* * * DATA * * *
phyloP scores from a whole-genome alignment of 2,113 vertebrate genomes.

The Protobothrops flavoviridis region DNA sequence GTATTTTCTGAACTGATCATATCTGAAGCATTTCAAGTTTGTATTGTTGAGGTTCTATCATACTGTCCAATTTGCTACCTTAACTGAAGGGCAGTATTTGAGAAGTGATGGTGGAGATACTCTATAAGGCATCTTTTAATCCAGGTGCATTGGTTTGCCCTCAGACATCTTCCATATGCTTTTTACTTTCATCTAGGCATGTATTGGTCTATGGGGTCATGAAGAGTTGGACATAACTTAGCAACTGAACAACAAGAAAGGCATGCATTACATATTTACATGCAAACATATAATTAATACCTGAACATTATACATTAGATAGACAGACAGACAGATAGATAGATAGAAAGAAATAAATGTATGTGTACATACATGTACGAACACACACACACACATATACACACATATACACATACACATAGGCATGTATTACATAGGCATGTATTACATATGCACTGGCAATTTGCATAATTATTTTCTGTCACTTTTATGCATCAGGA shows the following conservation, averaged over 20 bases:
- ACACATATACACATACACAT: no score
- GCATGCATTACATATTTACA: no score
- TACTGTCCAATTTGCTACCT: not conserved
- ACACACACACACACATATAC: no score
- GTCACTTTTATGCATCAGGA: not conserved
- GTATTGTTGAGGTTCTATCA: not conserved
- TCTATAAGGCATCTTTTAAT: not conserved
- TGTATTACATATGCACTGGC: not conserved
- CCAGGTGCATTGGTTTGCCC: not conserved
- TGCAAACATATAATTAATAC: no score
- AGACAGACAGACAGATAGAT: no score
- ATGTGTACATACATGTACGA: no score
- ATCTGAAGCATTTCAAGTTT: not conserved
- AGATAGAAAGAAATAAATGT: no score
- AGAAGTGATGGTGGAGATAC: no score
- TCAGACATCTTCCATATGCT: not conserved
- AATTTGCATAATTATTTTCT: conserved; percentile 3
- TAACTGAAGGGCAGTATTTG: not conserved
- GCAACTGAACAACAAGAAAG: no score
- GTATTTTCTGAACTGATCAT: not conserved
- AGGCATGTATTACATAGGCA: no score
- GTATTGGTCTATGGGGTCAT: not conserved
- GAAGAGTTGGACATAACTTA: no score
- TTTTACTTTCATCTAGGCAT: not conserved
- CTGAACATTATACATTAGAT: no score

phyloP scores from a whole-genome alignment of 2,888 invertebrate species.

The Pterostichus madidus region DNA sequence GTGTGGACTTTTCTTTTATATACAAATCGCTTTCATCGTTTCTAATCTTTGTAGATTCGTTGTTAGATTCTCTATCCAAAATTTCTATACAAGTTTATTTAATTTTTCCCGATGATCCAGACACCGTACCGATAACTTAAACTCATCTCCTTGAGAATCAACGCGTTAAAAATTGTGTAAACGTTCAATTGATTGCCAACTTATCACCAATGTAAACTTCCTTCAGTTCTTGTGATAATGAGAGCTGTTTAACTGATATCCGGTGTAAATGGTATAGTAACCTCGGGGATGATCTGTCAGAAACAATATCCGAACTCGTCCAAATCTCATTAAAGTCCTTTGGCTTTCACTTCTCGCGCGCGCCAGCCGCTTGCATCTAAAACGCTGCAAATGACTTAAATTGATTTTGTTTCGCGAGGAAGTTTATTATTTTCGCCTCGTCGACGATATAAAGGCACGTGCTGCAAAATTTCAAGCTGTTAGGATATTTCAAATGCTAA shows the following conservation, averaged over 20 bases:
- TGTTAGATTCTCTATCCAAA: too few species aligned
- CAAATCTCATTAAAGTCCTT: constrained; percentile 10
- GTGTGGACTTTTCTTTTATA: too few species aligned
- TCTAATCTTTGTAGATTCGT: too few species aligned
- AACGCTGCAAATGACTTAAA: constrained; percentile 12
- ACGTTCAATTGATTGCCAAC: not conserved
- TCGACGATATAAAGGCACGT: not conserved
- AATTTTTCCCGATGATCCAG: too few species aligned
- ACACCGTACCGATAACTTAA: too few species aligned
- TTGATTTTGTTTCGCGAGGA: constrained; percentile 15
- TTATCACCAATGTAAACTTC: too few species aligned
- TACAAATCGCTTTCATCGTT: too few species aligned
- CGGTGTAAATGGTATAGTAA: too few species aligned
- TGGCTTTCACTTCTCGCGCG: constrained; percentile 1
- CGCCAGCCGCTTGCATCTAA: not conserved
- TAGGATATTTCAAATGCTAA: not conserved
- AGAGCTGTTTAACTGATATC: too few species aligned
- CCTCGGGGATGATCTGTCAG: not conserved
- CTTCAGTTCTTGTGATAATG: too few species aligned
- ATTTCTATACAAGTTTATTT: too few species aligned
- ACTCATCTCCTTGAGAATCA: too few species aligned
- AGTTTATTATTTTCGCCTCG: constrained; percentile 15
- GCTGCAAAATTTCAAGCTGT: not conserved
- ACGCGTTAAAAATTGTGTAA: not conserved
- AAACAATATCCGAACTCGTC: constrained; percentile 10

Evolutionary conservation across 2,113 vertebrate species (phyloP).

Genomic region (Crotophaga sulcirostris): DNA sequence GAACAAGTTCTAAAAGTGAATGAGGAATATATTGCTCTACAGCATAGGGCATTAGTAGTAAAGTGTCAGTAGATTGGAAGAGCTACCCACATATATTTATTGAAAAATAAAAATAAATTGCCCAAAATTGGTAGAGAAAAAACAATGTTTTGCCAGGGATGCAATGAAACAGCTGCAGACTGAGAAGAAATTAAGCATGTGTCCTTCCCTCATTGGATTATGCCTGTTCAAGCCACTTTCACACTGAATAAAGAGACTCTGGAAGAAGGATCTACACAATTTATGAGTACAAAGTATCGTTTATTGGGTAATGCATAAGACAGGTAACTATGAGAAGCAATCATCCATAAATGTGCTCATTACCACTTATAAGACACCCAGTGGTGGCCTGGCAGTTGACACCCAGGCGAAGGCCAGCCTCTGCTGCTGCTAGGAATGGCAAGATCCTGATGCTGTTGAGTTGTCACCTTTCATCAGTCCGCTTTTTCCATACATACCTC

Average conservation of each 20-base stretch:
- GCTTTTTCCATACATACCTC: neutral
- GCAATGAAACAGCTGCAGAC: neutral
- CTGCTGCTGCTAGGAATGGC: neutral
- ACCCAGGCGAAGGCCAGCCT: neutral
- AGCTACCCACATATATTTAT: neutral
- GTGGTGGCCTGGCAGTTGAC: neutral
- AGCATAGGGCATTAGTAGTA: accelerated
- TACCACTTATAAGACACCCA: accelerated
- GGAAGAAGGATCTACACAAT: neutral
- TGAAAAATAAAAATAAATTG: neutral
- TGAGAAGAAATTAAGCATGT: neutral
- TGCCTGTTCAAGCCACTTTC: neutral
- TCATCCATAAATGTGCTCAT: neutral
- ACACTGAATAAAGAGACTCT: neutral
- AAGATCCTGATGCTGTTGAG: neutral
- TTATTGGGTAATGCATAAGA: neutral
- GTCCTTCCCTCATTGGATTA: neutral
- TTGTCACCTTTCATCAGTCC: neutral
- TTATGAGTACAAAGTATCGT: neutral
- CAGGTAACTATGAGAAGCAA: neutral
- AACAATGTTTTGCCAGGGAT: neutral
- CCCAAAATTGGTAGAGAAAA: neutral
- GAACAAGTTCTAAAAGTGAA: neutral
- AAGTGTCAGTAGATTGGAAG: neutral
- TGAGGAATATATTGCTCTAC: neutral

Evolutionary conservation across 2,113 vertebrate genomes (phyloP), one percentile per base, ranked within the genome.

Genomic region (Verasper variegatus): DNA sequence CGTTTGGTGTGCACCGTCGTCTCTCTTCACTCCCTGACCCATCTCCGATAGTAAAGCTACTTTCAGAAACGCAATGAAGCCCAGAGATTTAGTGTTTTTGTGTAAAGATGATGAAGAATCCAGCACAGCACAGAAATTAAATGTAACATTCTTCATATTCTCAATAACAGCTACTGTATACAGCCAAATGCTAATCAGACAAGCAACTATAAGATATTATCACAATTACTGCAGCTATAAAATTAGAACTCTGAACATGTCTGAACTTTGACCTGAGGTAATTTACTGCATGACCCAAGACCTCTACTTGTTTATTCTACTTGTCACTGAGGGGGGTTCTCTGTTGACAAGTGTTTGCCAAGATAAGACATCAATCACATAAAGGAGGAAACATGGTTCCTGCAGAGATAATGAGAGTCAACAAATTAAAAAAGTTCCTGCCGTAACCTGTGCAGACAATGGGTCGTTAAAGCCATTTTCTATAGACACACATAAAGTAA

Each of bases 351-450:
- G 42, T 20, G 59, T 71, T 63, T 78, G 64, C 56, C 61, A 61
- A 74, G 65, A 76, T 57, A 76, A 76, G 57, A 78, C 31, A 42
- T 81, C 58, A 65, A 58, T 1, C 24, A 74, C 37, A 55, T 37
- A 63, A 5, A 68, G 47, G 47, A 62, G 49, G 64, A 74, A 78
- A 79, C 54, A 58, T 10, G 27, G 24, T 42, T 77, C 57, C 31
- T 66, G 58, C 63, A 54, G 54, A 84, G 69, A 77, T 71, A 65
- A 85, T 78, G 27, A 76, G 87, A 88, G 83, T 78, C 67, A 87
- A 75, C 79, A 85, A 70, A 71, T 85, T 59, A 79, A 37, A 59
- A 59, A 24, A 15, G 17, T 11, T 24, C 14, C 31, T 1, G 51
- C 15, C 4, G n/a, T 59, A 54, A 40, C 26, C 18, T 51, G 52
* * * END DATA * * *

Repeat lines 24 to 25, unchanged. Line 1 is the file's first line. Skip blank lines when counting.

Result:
- GTATTGGTCTATGGGGTCAT: not conserved
- GAAGAGTTGGACATAACTTA: no score